Washington, DC (UroToday.com) Samuel Washington, MD from the University of California San Francisco, San Francisco, CA discussed race and guideline based treatment of bladder cancer. Access to care and socioeconomic status are known predictors for this disparity. They used the NCDB to determine how race impacted treatment received and survival. A total of 51,380 patients with cT2-T3 only 43% received treatment and 35% blacks received treatment. Most patients were treated at an academic cancer center and approximately 50% received guideline recommended treatment. Survival benefit was not the same for all, however, blacks continued to have worse survival (HR 1.12). Receipt of guideline treatment subgroup analysis eliminated this difference. These findings suggest access to care to guideline-recommended care may help improve disparity in survival. Limitations of this research include selection bias, inability to determine chemotherapy type and of known/unknown confounders which may affect these results. Further research are needed to understand both the access to care differences as well as the underlying biology between race/ethnicity to improve survival in those at greatest risk.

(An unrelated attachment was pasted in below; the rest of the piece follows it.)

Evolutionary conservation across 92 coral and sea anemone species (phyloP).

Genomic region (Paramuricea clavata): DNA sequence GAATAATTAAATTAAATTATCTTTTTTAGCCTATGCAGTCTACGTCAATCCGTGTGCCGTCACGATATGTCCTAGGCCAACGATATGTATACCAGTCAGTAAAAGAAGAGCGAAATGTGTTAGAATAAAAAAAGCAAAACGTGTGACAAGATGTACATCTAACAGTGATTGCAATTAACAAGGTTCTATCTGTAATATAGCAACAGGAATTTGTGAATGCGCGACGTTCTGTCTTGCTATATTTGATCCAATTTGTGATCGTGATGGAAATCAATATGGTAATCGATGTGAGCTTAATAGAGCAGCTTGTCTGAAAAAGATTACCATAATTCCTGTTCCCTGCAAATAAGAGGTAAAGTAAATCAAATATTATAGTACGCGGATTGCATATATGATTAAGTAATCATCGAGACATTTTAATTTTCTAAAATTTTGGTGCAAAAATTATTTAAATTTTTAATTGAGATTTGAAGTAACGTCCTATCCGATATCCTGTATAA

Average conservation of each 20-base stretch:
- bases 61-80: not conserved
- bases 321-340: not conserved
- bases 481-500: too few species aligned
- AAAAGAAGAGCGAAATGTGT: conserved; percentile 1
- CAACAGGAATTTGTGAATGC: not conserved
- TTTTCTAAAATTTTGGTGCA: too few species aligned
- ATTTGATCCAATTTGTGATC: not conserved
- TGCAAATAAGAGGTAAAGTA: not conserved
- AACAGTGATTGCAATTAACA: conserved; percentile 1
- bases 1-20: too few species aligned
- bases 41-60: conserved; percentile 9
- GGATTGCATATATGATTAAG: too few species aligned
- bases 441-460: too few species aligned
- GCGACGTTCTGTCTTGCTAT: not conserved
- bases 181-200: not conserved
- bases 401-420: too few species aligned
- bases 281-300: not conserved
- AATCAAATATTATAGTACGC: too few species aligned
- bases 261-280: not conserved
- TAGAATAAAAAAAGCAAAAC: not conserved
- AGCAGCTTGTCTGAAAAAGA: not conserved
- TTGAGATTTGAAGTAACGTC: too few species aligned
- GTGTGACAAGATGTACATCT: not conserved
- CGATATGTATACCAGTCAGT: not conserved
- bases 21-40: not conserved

Presented by: Samuel Washington, MD, University of California San Francisco, San Francisco, CA
Written by: Stephen B. Williams, MD, Medical Director for High Value Care; Chief of Urology, Associate Professor, Director of Urologic Oncology, Director Urologic Research, The University of Texas Medical Branch at Galveston, TX and Ashish M. Kamat, MD, Professor, Department of Urology, Division of Surgery, The University of Texas MD Anderson Cancer Center, Houston, TX at the 2019 Bladder Cancer Advocacy Network (BCAN) Think Tank August 8-10, 2019 – the Capital Hilton, Washington, DC, USA